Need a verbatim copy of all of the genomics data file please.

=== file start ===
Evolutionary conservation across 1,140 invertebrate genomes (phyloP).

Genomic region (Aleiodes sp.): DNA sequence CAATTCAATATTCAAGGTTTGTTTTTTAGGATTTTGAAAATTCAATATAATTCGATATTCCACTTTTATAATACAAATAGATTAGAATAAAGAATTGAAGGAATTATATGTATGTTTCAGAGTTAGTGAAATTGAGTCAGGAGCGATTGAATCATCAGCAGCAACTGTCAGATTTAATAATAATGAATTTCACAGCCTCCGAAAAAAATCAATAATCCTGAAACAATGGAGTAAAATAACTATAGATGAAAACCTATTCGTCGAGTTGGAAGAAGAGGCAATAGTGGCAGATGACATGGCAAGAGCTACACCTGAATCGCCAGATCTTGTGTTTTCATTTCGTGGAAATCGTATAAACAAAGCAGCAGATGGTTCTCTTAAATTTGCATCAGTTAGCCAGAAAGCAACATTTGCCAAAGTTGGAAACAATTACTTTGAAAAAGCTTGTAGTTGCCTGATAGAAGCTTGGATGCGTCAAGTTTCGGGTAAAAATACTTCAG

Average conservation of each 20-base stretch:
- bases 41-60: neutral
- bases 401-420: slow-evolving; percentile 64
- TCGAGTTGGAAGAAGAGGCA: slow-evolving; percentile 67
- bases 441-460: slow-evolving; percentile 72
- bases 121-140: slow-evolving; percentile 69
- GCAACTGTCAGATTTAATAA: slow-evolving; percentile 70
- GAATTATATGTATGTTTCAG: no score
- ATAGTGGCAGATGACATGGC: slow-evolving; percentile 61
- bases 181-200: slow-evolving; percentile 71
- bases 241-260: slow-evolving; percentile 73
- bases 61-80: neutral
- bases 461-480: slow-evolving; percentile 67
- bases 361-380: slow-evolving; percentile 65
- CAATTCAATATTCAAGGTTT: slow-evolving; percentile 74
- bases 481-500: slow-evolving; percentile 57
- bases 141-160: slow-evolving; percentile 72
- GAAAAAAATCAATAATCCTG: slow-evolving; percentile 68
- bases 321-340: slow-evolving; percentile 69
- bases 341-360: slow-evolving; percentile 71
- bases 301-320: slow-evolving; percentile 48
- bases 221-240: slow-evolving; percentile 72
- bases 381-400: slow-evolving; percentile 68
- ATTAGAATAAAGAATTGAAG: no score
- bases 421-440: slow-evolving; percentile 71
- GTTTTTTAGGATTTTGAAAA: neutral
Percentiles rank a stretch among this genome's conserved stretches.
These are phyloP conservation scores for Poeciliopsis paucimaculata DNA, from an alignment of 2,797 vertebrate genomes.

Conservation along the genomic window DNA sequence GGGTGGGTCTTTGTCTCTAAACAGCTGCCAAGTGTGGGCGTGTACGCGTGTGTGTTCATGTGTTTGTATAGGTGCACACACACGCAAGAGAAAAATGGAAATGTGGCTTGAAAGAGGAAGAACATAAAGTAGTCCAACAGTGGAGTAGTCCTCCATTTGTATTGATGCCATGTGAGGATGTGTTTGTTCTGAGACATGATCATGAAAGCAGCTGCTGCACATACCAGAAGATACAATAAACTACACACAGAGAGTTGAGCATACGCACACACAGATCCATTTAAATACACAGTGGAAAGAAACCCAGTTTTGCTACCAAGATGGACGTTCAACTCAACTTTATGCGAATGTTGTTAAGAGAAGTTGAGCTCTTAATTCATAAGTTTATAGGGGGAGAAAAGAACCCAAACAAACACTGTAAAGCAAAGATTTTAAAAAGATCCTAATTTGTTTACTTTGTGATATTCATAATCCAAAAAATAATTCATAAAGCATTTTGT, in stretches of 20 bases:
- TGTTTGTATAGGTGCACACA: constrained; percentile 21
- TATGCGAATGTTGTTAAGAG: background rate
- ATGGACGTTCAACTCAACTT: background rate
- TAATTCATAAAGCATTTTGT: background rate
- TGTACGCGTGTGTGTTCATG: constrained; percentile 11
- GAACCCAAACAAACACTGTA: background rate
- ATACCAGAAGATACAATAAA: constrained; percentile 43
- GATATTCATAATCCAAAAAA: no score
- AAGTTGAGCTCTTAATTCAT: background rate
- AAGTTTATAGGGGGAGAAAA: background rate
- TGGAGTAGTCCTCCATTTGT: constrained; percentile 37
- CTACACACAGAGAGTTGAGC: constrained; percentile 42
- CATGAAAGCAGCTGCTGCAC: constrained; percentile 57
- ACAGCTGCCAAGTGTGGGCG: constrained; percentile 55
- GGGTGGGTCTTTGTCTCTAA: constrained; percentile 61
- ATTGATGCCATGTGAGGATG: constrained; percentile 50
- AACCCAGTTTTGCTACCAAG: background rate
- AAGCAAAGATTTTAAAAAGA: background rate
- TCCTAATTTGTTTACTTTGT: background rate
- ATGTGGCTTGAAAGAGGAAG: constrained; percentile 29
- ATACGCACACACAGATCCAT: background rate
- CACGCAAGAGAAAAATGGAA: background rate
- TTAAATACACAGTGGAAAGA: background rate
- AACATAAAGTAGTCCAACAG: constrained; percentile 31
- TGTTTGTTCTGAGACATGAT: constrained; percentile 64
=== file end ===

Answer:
Evolutionary conservation across 1,140 invertebrate genomes (phyloP).

Genomic region (Aleiodes sp.): DNA sequence CAATTCAATATTCAAGGTTTGTTTTTTAGGATTTTGAAAATTCAATATAATTCGATATTCCACTTTTATAATACAAATAGATTAGAATAAAGAATTGAAGGAATTATATGTATGTTTCAGAGTTAGTGAAATTGAGTCAGGAGCGATTGAATCATCAGCAGCAACTGTCAGATTTAATAATAATGAATTTCACAGCCTCCGAAAAAAATCAATAATCCTGAAACAATGGAGTAAAATAACTATAGATGAAAACCTATTCGTCGAGTTGGAAGAAGAGGCAATAGTGGCAGATGACATGGCAAGAGCTACACCTGAATCGCCAGATCTTGTGTTTTCATTTCGTGGAAATCGTATAAACAAAGCAGCAGATGGTTCTCTTAAATTTGCATCAGTTAGCCAGAAAGCAACATTTGCCAAAGTTGGAAACAATTACTTTGAAAAAGCTTGTAGTTGCCTGATAGAAGCTTGGATGCGTCAAGTTTCGGGTAAAAATACTTCAG

Average conservation of each 20-base stretch:
- bases 41-60: neutral
- bases 401-420: slow-evolving; percentile 64
- TCGAGTTGGAAGAAGAGGCA: slow-evolving; percentile 67
- bases 441-460: slow-evolving; percentile 72
- bases 121-140: slow-evolving; percentile 69
- GCAACTGTCAGATTTAATAA: slow-evolving; percentile 70
- GAATTATATGTATGTTTCAG: no score
- ATAGTGGCAGATGACATGGC: slow-evolving; percentile 61
- bases 181-200: slow-evolving; percentile 71
- bases 241-260: slow-evolving; percentile 73
- bases 61-80: neutral
- bases 461-480: slow-evolving; percentile 67
- bases 361-380: slow-evolving; percentile 65
- CAATTCAATATTCAAGGTTT: slow-evolving; percentile 74
- bases 481-500: slow-evolving; percentile 57
- bases 141-160: slow-evolving; percentile 72
- GAAAAAAATCAATAATCCTG: slow-evolving; percentile 68
- bases 321-340: slow-evolving; percentile 69
- bases 341-360: slow-evolving; percentile 71
- bases 301-320: slow-evolving; percentile 48
- bases 221-240: slow-evolving; percentile 72
- bases 381-400: slow-evolving; percentile 68
- ATTAGAATAAAGAATTGAAG: no score
- bases 421-440: slow-evolving; percentile 71
- GTTTTTTAGGATTTTGAAAA: neutral
Percentiles rank a stretch among this genome's conserved stretches.
These are phyloP conservation scores for Poeciliopsis paucimaculata DNA, from an alignment of 2,797 vertebrate genomes.

Conservation along the genomic window DNA sequence GGGTGGGTCTTTGTCTCTAAACAGCTGCCAAGTGTGGGCGTGTACGCGTGTGTGTTCATGTGTTTGTATAGGTGCACACACACGCAAGAGAAAAATGGAAATGTGGCTTGAAAGAGGAAGAACATAAAGTAGTCCAACAGTGGAGTAGTCCTCCATTTGTATTGATGCCATGTGAGGATGTGTTTGTTCTGAGACATGATCATGAAAGCAGCTGCTGCACATACCAGAAGATACAATAAACTACACACAGAGAGTTGAGCATACGCACACACAGATCCATTTAAATACACAGTGGAAAGAAACCCAGTTTTGCTACCAAGATGGACGTTCAACTCAACTTTATGCGAATGTTGTTAAGAGAAGTTGAGCTCTTAATTCATAAGTTTATAGGGGGAGAAAAGAACCCAAACAAACACTGTAAAGCAAAGATTTTAAAAAGATCCTAATTTGTTTACTTTGTGATATTCATAATCCAAAAAATAATTCATAAAGCATTTTGT, in stretches of 20 bases:
- TGTTTGTATAGGTGCACACA: constrained; percentile 21
- TATGCGAATGTTGTTAAGAG: background rate
- ATGGACGTTCAACTCAACTT: background rate
- TAATTCATAAAGCATTTTGT: background rate
- TGTACGCGTGTGTGTTCATG: constrained; percentile 11
- GAACCCAAACAAACACTGTA: background rate
- ATACCAGAAGATACAATAAA: constrained; percentile 43
- GATATTCATAATCCAAAAAA: no score
- AAGTTGAGCTCTTAATTCAT: background rate
- AAGTTTATAGGGGGAGAAAA: background rate
- TGGAGTAGTCCTCCATTTGT: constrained; percentile 37
- CTACACACAGAGAGTTGAGC: constrained; percentile 42
- CATGAAAGCAGCTGCTGCAC: constrained; percentile 57
- ACAGCTGCCAAGTGTGGGCG: constrained; percentile 55
- GGGTGGGTCTTTGTCTCTAA: constrained; percentile 61
- ATTGATGCCATGTGAGGATG: constrained; percentile 50
- AACCCAGTTTTGCTACCAAG: background rate
- AAGCAAAGATTTTAAAAAGA: background rate
- TCCTAATTTGTTTACTTTGT: background rate
- ATGTGGCTTGAAAGAGGAAG: constrained; percentile 29
- ATACGCACACACAGATCCAT: background rate
- CACGCAAGAGAAAAATGGAA: background rate
- TTAAATACACAGTGGAAAGA: background rate
- AACATAAAGTAGTCCAACAG: constrained; percentile 31
- TGTTTGTTCTGAGACATGAT: constrained; percentile 64